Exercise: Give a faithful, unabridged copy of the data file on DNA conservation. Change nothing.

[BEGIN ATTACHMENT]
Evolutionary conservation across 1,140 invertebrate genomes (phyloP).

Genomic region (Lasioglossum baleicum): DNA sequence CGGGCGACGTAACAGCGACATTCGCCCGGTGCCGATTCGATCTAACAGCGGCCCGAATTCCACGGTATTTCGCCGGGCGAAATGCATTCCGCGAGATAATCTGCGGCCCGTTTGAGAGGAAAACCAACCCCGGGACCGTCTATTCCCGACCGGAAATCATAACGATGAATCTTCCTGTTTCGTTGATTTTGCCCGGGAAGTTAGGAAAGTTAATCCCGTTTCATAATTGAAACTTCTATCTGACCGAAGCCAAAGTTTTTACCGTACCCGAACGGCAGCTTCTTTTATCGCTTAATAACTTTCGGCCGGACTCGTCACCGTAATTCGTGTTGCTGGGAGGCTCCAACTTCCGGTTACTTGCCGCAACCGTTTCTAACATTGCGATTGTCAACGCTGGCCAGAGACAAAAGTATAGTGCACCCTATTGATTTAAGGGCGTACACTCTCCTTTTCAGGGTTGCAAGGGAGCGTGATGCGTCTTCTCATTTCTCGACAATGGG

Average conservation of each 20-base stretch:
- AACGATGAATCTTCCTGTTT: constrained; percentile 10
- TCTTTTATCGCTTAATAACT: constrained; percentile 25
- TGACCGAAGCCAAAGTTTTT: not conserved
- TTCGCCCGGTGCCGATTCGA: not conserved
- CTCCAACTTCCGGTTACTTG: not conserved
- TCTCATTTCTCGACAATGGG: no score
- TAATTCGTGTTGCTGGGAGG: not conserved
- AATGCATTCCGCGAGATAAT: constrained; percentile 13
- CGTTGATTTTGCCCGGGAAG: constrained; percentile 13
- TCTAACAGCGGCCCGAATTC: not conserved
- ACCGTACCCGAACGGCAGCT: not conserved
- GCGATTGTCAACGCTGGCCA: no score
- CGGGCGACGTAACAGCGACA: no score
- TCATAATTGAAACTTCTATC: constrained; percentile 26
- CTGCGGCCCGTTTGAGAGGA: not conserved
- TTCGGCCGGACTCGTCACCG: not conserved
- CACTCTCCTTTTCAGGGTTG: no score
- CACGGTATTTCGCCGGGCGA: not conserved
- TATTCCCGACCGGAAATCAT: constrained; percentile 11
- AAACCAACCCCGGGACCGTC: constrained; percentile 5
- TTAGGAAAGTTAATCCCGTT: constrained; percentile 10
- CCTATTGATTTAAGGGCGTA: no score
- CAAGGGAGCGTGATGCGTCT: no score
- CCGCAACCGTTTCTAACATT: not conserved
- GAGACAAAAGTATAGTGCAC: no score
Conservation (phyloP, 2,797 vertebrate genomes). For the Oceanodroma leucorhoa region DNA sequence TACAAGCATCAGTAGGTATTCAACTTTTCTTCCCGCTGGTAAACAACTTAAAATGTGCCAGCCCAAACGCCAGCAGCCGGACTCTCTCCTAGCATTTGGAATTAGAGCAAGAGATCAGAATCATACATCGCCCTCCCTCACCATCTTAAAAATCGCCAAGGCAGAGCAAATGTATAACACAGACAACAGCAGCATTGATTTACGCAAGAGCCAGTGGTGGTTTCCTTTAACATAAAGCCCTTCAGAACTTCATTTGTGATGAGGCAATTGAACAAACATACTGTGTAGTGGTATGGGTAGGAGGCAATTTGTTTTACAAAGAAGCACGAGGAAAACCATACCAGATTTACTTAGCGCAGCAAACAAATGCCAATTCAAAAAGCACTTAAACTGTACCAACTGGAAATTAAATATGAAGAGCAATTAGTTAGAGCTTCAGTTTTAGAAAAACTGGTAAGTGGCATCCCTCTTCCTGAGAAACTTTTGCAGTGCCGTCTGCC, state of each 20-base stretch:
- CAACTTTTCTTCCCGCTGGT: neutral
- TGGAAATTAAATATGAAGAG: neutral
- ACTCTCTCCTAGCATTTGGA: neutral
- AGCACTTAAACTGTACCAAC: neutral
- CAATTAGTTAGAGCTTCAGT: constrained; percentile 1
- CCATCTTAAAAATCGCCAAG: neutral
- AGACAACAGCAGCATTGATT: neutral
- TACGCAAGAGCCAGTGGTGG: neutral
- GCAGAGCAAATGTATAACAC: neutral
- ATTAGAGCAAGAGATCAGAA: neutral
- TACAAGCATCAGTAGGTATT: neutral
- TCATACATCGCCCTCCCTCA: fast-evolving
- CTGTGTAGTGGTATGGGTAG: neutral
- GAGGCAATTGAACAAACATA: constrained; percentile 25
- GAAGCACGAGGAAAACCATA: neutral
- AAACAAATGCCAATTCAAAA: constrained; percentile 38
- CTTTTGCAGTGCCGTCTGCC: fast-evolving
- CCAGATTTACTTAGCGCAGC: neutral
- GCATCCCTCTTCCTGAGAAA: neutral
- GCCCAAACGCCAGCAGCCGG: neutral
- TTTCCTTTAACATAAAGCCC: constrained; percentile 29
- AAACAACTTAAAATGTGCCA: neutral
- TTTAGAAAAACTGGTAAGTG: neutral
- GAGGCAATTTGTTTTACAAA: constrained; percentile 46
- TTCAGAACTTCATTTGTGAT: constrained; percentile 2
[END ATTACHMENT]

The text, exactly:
Evolutionary conservation across 1,140 invertebrate genomes (phyloP).

Genomic region (Lasioglossum baleicum): DNA sequence CGGGCGACGTAACAGCGACATTCGCCCGGTGCCGATTCGATCTAACAGCGGCCCGAATTCCACGGTATTTCGCCGGGCGAAATGCATTCCGCGAGATAATCTGCGGCCCGTTTGAGAGGAAAACCAACCCCGGGACCGTCTATTCCCGACCGGAAATCATAACGATGAATCTTCCTGTTTCGTTGATTTTGCCCGGGAAGTTAGGAAAGTTAATCCCGTTTCATAATTGAAACTTCTATCTGACCGAAGCCAAAGTTTTTACCGTACCCGAACGGCAGCTTCTTTTATCGCTTAATAACTTTCGGCCGGACTCGTCACCGTAATTCGTGTTGCTGGGAGGCTCCAACTTCCGGTTACTTGCCGCAACCGTTTCTAACATTGCGATTGTCAACGCTGGCCAGAGACAAAAGTATAGTGCACCCTATTGATTTAAGGGCGTACACTCTCCTTTTCAGGGTTGCAAGGGAGCGTGATGCGTCTTCTCATTTCTCGACAATGGG

Average conservation of each 20-base stretch:
- AACGATGAATCTTCCTGTTT: constrained; percentile 10
- TCTTTTATCGCTTAATAACT: constrained; percentile 25
- TGACCGAAGCCAAAGTTTTT: not conserved
- TTCGCCCGGTGCCGATTCGA: not conserved
- CTCCAACTTCCGGTTACTTG: not conserved
- TCTCATTTCTCGACAATGGG: no score
- TAATTCGTGTTGCTGGGAGG: not conserved
- AATGCATTCCGCGAGATAAT: constrained; percentile 13
- CGTTGATTTTGCCCGGGAAG: constrained; percentile 13
- TCTAACAGCGGCCCGAATTC: not conserved
- ACCGTACCCGAACGGCAGCT: not conserved
- GCGATTGTCAACGCTGGCCA: no score
- CGGGCGACGTAACAGCGACA: no score
- TCATAATTGAAACTTCTATC: constrained; percentile 26
- CTGCGGCCCGTTTGAGAGGA: not conserved
- TTCGGCCGGACTCGTCACCG: not conserved
- CACTCTCCTTTTCAGGGTTG: no score
- CACGGTATTTCGCCGGGCGA: not conserved
- TATTCCCGACCGGAAATCAT: constrained; percentile 11
- AAACCAACCCCGGGACCGTC: constrained; percentile 5
- TTAGGAAAGTTAATCCCGTT: constrained; percentile 10
- CCTATTGATTTAAGGGCGTA: no score
- CAAGGGAGCGTGATGCGTCT: no score
- CCGCAACCGTTTCTAACATT: not conserved
- GAGACAAAAGTATAGTGCAC: no score
Conservation (phyloP, 2,797 vertebrate genomes). For the Oceanodroma leucorhoa region DNA sequence TACAAGCATCAGTAGGTATTCAACTTTTCTTCCCGCTGGTAAACAACTTAAAATGTGCCAGCCCAAACGCCAGCAGCCGGACTCTCTCCTAGCATTTGGAATTAGAGCAAGAGATCAGAATCATACATCGCCCTCCCTCACCATCTTAAAAATCGCCAAGGCAGAGCAAATGTATAACACAGACAACAGCAGCATTGATTTACGCAAGAGCCAGTGGTGGTTTCCTTTAACATAAAGCCCTTCAGAACTTCATTTGTGATGAGGCAATTGAACAAACATACTGTGTAGTGGTATGGGTAGGAGGCAATTTGTTTTACAAAGAAGCACGAGGAAAACCATACCAGATTTACTTAGCGCAGCAAACAAATGCCAATTCAAAAAGCACTTAAACTGTACCAACTGGAAATTAAATATGAAGAGCAATTAGTTAGAGCTTCAGTTTTAGAAAAACTGGTAAGTGGCATCCCTCTTCCTGAGAAACTTTTGCAGTGCCGTCTGCC, state of each 20-base stretch:
- CAACTTTTCTTCCCGCTGGT: neutral
- TGGAAATTAAATATGAAGAG: neutral
- ACTCTCTCCTAGCATTTGGA: neutral
- AGCACTTAAACTGTACCAAC: neutral
- CAATTAGTTAGAGCTTCAGT: constrained; percentile 1
- CCATCTTAAAAATCGCCAAG: neutral
- AGACAACAGCAGCATTGATT: neutral
- TACGCAAGAGCCAGTGGTGG: neutral
- GCAGAGCAAATGTATAACAC: neutral
- ATTAGAGCAAGAGATCAGAA: neutral
- TACAAGCATCAGTAGGTATT: neutral
- TCATACATCGCCCTCCCTCA: fast-evolving
- CTGTGTAGTGGTATGGGTAG: neutral
- GAGGCAATTGAACAAACATA: constrained; percentile 25
- GAAGCACGAGGAAAACCATA: neutral
- AAACAAATGCCAATTCAAAA: constrained; percentile 38
- CTTTTGCAGTGCCGTCTGCC: fast-evolving
- CCAGATTTACTTAGCGCAGC: neutral
- GCATCCCTCTTCCTGAGAAA: neutral
- GCCCAAACGCCAGCAGCCGG: neutral
- TTTCCTTTAACATAAAGCCC: constrained; percentile 29
- AAACAACTTAAAATGTGCCA: neutral
- TTTAGAAAAACTGGTAAGTG: neutral
- GAGGCAATTTGTTTTACAAA: constrained; percentile 46
- TTCAGAACTTCATTTGTGAT: constrained; percentile 2